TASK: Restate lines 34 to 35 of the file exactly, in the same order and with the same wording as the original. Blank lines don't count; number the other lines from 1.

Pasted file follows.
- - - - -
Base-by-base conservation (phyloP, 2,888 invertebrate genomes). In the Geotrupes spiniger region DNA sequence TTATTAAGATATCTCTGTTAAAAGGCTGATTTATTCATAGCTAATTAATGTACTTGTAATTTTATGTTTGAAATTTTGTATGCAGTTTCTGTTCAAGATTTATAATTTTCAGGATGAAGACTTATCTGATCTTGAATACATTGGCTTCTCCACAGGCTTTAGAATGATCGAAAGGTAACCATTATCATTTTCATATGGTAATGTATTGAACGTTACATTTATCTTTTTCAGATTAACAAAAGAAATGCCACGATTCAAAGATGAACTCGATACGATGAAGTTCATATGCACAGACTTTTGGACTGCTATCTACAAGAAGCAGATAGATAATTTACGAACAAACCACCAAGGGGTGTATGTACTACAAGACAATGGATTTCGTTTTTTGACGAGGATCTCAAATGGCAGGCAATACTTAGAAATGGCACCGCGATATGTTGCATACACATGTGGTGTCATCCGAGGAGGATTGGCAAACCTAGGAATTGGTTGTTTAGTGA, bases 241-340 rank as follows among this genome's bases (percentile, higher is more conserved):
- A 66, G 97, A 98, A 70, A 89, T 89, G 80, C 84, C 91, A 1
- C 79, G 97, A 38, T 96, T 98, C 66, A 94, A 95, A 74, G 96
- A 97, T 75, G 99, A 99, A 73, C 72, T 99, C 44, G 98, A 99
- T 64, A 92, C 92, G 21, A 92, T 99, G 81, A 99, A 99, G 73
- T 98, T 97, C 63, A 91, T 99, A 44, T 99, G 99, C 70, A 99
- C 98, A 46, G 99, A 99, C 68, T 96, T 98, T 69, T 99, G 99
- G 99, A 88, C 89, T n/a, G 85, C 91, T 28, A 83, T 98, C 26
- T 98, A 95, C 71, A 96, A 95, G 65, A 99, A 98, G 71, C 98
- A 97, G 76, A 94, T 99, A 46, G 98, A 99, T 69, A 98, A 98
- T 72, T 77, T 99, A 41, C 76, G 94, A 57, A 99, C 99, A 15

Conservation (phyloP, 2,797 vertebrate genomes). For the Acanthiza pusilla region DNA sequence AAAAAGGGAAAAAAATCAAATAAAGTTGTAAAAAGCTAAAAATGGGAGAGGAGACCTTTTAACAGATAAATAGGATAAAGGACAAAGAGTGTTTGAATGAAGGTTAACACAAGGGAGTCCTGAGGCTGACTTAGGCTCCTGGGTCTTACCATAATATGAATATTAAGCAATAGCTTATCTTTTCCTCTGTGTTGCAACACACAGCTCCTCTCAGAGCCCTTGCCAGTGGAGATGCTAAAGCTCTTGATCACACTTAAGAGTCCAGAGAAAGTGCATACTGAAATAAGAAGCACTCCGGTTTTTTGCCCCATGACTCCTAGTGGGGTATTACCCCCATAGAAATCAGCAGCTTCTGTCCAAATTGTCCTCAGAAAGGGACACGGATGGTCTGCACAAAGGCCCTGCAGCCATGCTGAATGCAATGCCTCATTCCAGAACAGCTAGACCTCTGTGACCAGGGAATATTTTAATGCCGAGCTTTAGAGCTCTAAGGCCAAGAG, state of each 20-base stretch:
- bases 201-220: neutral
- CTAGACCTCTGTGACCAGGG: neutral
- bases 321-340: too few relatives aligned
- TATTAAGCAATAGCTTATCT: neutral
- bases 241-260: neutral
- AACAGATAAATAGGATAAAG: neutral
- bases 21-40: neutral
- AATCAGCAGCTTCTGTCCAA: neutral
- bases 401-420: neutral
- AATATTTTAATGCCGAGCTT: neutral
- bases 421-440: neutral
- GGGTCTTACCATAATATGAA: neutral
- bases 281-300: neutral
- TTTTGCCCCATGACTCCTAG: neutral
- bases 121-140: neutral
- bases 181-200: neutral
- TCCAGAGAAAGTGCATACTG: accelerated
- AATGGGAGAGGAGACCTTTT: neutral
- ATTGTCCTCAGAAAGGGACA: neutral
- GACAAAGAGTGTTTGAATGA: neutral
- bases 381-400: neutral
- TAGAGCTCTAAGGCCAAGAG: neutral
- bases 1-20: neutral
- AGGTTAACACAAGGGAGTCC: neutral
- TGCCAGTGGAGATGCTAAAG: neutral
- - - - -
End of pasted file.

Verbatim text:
- TAGAGCTCTAAGGCCAAGAG: neutral
- bases 1-20: neutral